This Butternut Squash Soup Recipe is Gluten and Dairy Free!
It’s also sweet on the tongue, nourishing for the stomach, warming to the body…
Traditional Chinese Medicine (of which acupuncture is a part of) says orange, hollow vegetables like winter squashes support the digestive system. Here we see that the Doctrine of Signatures–that the organ that the plant assists appears like the plant and vice versa– applies not only to herbalism, but also to nutrition. This picture show small rosemary leaves, but most often I add a generous pinch of rubbed sage to dress the soup. Looks so fancy, is really easy and so comforting through and through!
Butternut Squash Soup
Dairy Free, Gluten Free
No Nuts (opt.), Corn, Eggs or Soy!
2 pound squash makes 4+ bowls
1 butternut squash (2 pounds)
1 small medium size onion. Use yellow to add a little warmth or white or red for a milder flavor
2 Tablespoons balsamic vinegar
2 Tablespoon walnut oil. Grapeseed oil or butter if there are nut allergies or one prefers butter.
2 cups of stock. Hearty versions like buffalo and lamb work nicely. Chicken broth or a combination of any or all of the broths including vegetable will work too.
salt, ground Himalayan Crystal Salt
sage, rubbed (Ideally; whole, dried leaves rolled or rubber between fingers and sprinkled on top of soup just before serving) or ground
*Use all organic and/or farm-raised ingredients.
Prepare the squash by washing, cut in half “at the waist” (not the long-way) and cut the skin off as if cutting the skin off a pineapple. Cut into large 2” cubes no more than 1” thick, removing seeds in the process. Set aside.
Preheat oil in a heavy-bottom soup kettle on medium-low heat.
Slice onion in 1/2” sections. Sauté onion for a couple of minutes
Add balsamic vinegar and continue to sauté onion until tender. Stir often.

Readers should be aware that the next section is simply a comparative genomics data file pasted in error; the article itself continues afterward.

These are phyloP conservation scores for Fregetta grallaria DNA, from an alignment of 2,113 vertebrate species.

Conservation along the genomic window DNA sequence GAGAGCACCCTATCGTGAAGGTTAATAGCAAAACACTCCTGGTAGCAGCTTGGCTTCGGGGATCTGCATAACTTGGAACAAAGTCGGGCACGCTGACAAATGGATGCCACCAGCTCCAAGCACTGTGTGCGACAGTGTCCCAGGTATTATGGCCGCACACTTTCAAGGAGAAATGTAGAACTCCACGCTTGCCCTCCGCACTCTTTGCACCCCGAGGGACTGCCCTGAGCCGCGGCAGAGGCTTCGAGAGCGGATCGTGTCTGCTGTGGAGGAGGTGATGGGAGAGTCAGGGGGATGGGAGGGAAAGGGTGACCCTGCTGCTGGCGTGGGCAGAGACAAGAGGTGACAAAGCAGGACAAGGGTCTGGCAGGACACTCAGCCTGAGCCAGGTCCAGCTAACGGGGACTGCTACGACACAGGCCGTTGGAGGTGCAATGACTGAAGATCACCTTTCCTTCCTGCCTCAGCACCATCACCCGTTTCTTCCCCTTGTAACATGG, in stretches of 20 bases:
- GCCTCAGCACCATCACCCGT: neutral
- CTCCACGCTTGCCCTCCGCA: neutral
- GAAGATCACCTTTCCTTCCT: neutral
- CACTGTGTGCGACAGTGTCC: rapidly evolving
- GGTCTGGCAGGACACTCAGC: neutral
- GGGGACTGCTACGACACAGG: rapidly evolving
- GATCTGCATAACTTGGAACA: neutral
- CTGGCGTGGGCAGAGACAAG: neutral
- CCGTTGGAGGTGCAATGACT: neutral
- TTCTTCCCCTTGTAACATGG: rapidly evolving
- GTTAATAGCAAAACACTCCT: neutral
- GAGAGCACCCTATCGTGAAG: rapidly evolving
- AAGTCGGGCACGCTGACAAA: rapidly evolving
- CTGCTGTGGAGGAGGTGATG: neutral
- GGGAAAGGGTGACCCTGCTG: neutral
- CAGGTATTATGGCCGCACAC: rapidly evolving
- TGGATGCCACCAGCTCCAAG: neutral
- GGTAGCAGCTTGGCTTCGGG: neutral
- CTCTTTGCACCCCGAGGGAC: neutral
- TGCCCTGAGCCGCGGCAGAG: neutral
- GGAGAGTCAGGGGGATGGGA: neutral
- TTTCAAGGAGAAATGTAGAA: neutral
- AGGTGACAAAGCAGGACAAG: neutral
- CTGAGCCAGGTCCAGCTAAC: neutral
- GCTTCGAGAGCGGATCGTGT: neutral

Add diced squash.
Let simmer until squash is cooked tender all the way through.
Turn off heat and let cool until warm, but not hot.
Blend into a puree with a stick blender or by ladling soup into a standard blender in batches. Make sure that the soup is warm and no hotter if using the standard, stand-up pitcher blender as a hot liquid will want to expand and shoot out of the top of such blenders.
Warm to desired temperature.
Sprinkle desired amount of sage and salt on the top of the soup. This looks beautiful as a garnish and really enhances the flavor as well. I find the taste more favorable with the salt on top of the soup rather than mixed in it. Personally, I add more sage and salt as the soup disappears from my bowl! For extra sweetness and zest drizzle a bit of balsamic vinegar on top as well.
Body-type and Wellness Insights
Earth-types are nearly always “game” to take part in food that is sweet and hearty, it’s just their nature. This soup is characteristically Earthy, which is why it’s important for Earth-types to moderate the consumption of such foods. Unless they are already in a very balanced state, such foods tend to make them have more Earthy sensations like: water retention, feeling heavy or unmotivated. Raw crackers and/or a salad would be a light and balancing accompaniment to this naturally Earthy soup.
Fire-types will fully benefit from the rich, sweet nutrients of this dish. They will especially like the flavors brought out by the salty blanket. They will feel more fulfilled by having something more solid in addition to the soup, although the soup alone with perhaps a salad makes for a nice late-evening meal if a Fire-type has found him or herself working late.
Air-types will benefit most from this moist, warm and nutrient-rich soup. This is perhaps the perfect dish to balance the cool, dry fall and early winter weather that is characteristic during the time that the butternut squash is in abundance. Salt naturally encourages the body to store such nutrients gained by this dense, Earthy vegetable and the sage is naturally warming and helps the delicate Air-type to digest fats.
Water-types can also benefit greatly as the Air-types likely will from this soup. If they are “overly water-y” at the time they also may benefit from accompanying this meal with raw crackers or perhaps bread.
In Chinese Medicine hollow vegetables like fall squashes are likened to the stomach and are supportive to this digestive organ. If you find that you burp a lot, get stomach pains or have been experiencing a lot of stress; eating these vegetables–especially this easily assimilable soup–can be helpful.